Instead, the Rays outfielder spends the four hours before every game getting various treatments, taking a cocktail of pills and doing everything possible to offset a rare mitochondrial disorder that causes extreme fatigue.
"He doesn't want any of the publicity," longtime Rays teammate Jonny Gomes said. "Trust me, he doesn't. But I don't think he gets enough."
Gomes was part of the Tampa Bay outfield in 2002, with Baldelli in center field and Josh Hamilton -- who's now with the Rangers -- in right. And while Hamilton's return to baseball after battling substance abuse has garnered national attention, Baldelli spends most days quietly battling a disease that for years nobody could even diagnose.
He wasn't supposed to be here in October, Baldelli will be the first to tell you that.
The Rhode Island native held a tearful press conference this past spring announcing that he would start the year on the disabled list to try to recover from four years of nagging injuries and mysterious illness. Teammate Andy Sonnanstine remembers Baldelli telling him and Justin Ruggiano that day that he didn't know what to do.
"He could have hung it up," Sonnanstine said. "But he didn't, he stuck with it. It says a lot about his personality."
Five months, two rehab assignments and a diagnosis later, Baldelli defied his own doubts and was reinstated to the Rays' lineup Aug. 10.
"I wouldn't have thought I'd be even playing in any games," said Baldelli. "Just to be out here, it's almost like a special present someone gave me."
It is a gift the Rays faithful cherish, as every time Baldelli runs out to right field or steps up to the dish he is greeted with thunderous applause. The sixth overall selection in the 2000 June First-Year Player Draft, Baldelli was a coveted young player full of promise before being struck by his illness.
|"He is so gifted. You watch him swing and hit, he's got this fluidness about him, just like everything else he does, in an athletic sense."|
-- Manager Joe Maddon|
on Rocco Baldelli
"What he's doing, nobody's ever done before," Sonnanstine said. "I think it's really underrated."
After returning to the Rays' lineup, Baldelli played in 46 games down the stretch, hitting .263 with four home runs and 13 RBIs.
One of the runs he drove in came on Aug. 30, when Baldelli delivered a walk-off double to clinch a 10-9 victory over the Orioles. Maybe he hasn't returned to the same physical condition he was in a few years ago, but on that day, Baldelli was back in a big way. And his teammates -- who rushed the field to mob Baldelli following the walk-off -- couldn't have been happier.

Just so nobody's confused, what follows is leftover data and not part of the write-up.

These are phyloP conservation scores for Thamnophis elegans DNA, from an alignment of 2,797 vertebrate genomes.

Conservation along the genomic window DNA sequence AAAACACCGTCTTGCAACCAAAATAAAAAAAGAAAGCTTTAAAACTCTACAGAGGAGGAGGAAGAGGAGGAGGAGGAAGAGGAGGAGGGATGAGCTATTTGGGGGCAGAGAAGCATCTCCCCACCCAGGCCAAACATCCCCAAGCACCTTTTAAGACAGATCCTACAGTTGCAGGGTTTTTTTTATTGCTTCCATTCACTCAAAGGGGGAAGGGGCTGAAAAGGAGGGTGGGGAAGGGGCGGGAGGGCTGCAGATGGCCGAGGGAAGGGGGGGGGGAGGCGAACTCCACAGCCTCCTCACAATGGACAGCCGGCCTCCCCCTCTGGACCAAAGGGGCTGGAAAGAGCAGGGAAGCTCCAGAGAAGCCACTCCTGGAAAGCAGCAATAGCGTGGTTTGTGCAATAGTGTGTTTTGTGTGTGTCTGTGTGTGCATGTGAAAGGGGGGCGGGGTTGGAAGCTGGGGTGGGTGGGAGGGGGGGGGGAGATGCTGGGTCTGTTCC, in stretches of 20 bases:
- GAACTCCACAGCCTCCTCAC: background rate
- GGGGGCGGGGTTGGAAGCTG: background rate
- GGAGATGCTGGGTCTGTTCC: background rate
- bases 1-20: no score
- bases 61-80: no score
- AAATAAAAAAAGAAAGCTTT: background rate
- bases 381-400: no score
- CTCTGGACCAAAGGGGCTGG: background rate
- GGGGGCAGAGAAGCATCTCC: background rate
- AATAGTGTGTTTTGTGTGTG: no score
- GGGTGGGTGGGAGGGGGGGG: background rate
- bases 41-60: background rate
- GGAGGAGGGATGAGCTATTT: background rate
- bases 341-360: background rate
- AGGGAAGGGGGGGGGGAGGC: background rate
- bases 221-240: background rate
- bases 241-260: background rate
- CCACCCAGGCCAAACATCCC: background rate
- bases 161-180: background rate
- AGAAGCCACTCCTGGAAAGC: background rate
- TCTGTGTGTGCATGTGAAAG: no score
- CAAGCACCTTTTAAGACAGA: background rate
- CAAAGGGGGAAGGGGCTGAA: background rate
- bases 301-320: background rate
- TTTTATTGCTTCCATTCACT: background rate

"Talk about the love for the game," Gomes said. "That should be the definition. That rehab every single game. They are going to make a movie about the guy when it's all said and done."
Baldelli shies away from reflecting on the magnitude of what he's done. The unassuming 26-year-old is perfectly content sitting in front of his locker -- tucked away in the right corner of the Rays' clubhouse -- and pretending he is just another ballplayer.
But the Rays know better.
"He is so gifted," manager Joe Maddon said. "You watch him swing and hit, he's got this fluidness about him, just like everything else he does, in an athletic sense.
"In the back of my mind, I always thought he'd be back."
And in a season full of thrilling victories and celebrations, Sonnanstine smiles when the talk shifts to one of his favorite moments this year, when his phone rang on Aug. 9. It was Baldelli, calling from his hotel room in Baltimore with the news: He was going to be activated for the following day's game.
And so Baldelli and Sonnanstine spent the night shaving their beards, in what had become a symbolic gesture during the outfielder's long absence.
"To see him back like that is unbelievable," Sonnanstine said. "I [almost] cried."
Baldelli's fight is far from over. He isn't cured by any means and could blow out at any second. The Rays declined his option for next year, and his future is uncertain.
But right now, the opportunity to lace up his cleats and help his team in the American League Championship Series is there. And for Baldelli, that is more than enough.
"[In the past], I was thinking about a lot of stuff that I probably shouldn't have been thinking about," Baldelli said. "Just because I was scared. As of right now, I fully plan on helping this team win."
Brittany Ghiroli is an associate reporter for MLB.com. This story was not subject to the approval of Major League Baseball or its clubs.